Tuesday, June 26, 2018


During the month of June (2018), I spent about 15 days in Spain, first in Madrid and a longer period in Barcelona, leading religious services and lecturing on Jewish topics at the main two Reform congregations of the country. This is not the first time I went to Spain. In the past, I spent more time in Barcelona, and visited Madrid as a tourist. But now I had the pleasure of meeting the leaders and many members of Madrid’s Reform group.  I was very impressed by what I saw in both places, and am encouraged by the progress that each congregation is making. 

Madrid has a small group of liberal Jews, led by its energetic president, Yael C. Madrid, called “Comunidad Judia Reformista de Madrid” (No Hebrew name yet).  On Friday night, June 1, my wife and I attended the Kabbalat Shabbat service that began at 8 pm. There was a great camaraderie among all the participants. I gave the sermon. The service was followed by a congregational dinner attended and catered by all the participants. There are many Jews in Madrid, and the potential of attracting some of them to the Reform group is great. While in the capital, I also had the opportunity to give a lecture on “Jewish God Concepts” at the prestigious Centro Sefarad, and was interviewed by the local Jewish radio on my activities in Spain.

From Madrid we moved to Barcelona by train, and set ourselves for a longer stay in order to be part of Bet Shalom, the Reform Jewish group ably led by Jai Anguita and Maria Prieto Manzanares. Here we met old friends, and quickly became part of the congregation’s life, teaching and lecturing on Reform Judaism. The high point occurred  at the Friday night service (on June 8) conducted in Hebrew and Spanish by lay people. I gave the sermon. It was followed by a huge congregational dinner that was catered by members. During the week, I met with prospective converts and discussed the future with the leaders of the synagogue. I saw more people at the synagogue this time that I had ever seen before. Jai, the president, is working hard to keep things together, and promised me to get help from others in his enormous job.

Jews were expelled from Spain in1492, and spread all over the Mediterranean basin. But now a newer generation of Spanish Jews is emerging through the return of some North African Jews and the conversion to Judaism by many sympathizers. Right now, most Jews are affiliated with the Orthodox but many are seeking a liberal interpretation of Judaism. Reform Jews of the world need to pay attention to this development and support its growth. (I tried to bring a Torah scroll to the Madrid’s Reform Synagogue that has a temporary one given to them by British Jews, but failed to find one in the States.) Both congregations need a new prayerbook, help setting up youth activities and religious schools. I began the process by contacting my congregation, Beth Shalom of Needham, MA, where I am the Rabbi Emeritus, and put in touch our respective professional staff for consultation and exchange of educational material. This effort should be duplicated by many other synagogues in the States, and I hope it will happen soon. There is also the possibility of “adopting” these two synagogues as “sisters” institutions.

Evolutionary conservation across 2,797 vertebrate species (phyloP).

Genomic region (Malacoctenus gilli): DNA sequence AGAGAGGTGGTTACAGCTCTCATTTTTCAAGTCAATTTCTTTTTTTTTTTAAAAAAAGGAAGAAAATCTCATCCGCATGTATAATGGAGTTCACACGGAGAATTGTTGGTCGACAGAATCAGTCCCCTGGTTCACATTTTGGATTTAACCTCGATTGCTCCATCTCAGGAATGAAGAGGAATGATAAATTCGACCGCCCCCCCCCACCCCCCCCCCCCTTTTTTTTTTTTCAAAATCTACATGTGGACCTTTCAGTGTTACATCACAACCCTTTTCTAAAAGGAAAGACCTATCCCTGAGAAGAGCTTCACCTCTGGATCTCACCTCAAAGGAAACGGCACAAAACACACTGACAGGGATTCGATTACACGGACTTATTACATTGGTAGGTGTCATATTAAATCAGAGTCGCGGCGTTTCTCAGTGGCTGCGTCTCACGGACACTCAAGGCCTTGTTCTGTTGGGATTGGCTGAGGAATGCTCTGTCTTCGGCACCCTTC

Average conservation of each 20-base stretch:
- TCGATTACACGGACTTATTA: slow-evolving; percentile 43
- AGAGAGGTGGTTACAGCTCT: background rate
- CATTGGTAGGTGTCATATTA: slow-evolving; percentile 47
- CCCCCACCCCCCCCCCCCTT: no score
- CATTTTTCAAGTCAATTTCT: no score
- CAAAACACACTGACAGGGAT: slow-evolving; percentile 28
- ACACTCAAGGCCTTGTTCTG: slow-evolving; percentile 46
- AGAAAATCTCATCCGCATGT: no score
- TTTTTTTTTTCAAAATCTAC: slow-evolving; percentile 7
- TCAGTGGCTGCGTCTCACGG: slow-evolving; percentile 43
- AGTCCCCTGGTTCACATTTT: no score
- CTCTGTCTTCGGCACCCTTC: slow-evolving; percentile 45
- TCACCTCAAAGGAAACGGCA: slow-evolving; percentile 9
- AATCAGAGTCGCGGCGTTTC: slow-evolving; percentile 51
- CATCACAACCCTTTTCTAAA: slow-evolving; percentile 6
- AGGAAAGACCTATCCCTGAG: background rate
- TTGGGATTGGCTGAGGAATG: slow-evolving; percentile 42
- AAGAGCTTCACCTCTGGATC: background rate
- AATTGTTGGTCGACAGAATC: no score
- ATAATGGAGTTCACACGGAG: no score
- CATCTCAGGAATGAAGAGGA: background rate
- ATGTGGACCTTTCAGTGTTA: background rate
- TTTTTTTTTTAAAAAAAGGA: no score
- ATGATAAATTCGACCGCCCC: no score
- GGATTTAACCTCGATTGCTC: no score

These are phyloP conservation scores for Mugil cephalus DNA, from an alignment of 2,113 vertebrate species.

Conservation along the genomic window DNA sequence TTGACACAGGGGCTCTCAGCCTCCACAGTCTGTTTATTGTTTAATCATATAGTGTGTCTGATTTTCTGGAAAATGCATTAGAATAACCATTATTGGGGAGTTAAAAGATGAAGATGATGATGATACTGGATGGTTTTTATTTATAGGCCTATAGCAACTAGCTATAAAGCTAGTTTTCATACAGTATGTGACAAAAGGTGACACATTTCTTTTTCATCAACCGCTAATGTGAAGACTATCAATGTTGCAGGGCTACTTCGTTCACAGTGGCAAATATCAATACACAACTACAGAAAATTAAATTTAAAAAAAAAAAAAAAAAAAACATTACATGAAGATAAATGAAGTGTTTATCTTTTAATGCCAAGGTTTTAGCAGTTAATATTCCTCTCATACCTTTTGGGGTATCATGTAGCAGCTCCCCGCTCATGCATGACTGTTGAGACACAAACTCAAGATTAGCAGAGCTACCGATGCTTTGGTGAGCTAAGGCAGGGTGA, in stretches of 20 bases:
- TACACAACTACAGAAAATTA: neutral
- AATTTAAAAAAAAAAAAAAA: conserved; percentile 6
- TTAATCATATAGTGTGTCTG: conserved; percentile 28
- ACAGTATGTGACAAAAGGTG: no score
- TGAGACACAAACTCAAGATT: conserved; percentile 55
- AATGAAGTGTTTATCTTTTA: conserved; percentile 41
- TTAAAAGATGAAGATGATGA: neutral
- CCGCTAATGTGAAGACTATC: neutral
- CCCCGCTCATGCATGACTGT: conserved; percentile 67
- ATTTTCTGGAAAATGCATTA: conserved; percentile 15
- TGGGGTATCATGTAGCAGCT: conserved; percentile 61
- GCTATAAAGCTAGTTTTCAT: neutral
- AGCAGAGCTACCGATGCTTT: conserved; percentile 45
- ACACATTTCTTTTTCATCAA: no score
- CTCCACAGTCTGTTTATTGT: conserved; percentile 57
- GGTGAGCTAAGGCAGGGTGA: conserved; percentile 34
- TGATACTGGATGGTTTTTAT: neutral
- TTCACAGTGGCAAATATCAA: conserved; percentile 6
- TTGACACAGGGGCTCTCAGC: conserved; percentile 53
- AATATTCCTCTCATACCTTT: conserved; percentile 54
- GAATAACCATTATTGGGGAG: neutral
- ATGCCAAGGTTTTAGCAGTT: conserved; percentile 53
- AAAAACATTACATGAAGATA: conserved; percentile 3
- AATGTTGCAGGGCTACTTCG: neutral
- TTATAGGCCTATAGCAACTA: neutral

I left Spain exhilarated by the new energy I felt in a few days in a country that had one of the great Jewish centers of the world. Will you help me?

Rabbi Rifat Sonsino, Ph.D
Rabbi Emeritus, Temple Beth Shalom, Needham, MA 
Framingham State University

Wednesday, May 16, 2018


1.     THE NAME: B'MIDBAR, “In the wilderness.” The Vulgate, the Latin translation of the Bible, calls it Numeri. Similarly, the Rabbis called it homesh hapikudim, “1/5 part of the Pentateuch that deals with numbers.”
2.     The book begins 13 months after the Exodus from Egypt, and covers the 40 years the Israelites spent in the wilderness of Sinai.
3.     The number 40 in the Bible should not be taken literally. Many events last that long: the Flood during Noah (Gen.7:4), Moses’ time spent upon the Sinai mountain (Ex.34:28), the number of days it took to embalm Joseph (Gen.50:3) etc. It simply means a long period of time.
4.     In chapter 3, Aaron’s sons, the priests, offered “a strange fire” upon the altar. What is it? No one knows. Speculation runs deep: coals from an ordinary place; secular fire; unauthorized fire, etc.
5.     The message of the Book: It seems to encourage people to move forward  when embarking upon a new adventure. Progress often depends on taking the first few steps. Without taking a chance on life, little is accomplished.

Wednesday, May 9, 2018

SONSINO'S COMMENTS ON THE TORAH: Lev. 25-27, Behar-Behukotay

SONSINO’S COMMENTS ON THE TORAH: Behar/Behukotay, Lev. 25: 1-27:34, for 5/12/18

1.     This combined Torah portion deals with the Sabbatical year (every 7 years), the Jubilee year (at the end of seven sabbatical cycles) as well as with some humanitarian laws. During these key years the land remains fallow, property in land is restored to the previous owner and slaves are freed. In the ancient Near East, kings often make similar proclamations.
2.     “You shall fear your God” (Lev.25: 17): Another translation for “fear” is “revere or stand in awe.” In our time, when one realizes the beauty of nature, its complexity and harmony, we need to “stand in awe.”
3.     Lev. 26 concludes the section in the book of Leviticus called the “Code of Holiness.” One of the laws reads: “I will grant peace (shalom) in the land” (v 6).” In modern Hebrew shalom is “hello” or “good bye.” In the biblical period, it meant “wholeness” or “completeness.”
4.     The Torah portion ends with rewards and punishments. In fact, the collective responsibility of the earlier times gave way (in Ezekiel) to individual responsibly. In our time, knowing that even the righteous are sometimes punished, we need to stress that we must do what is right, not for its rewards, but because it is the right thing to do.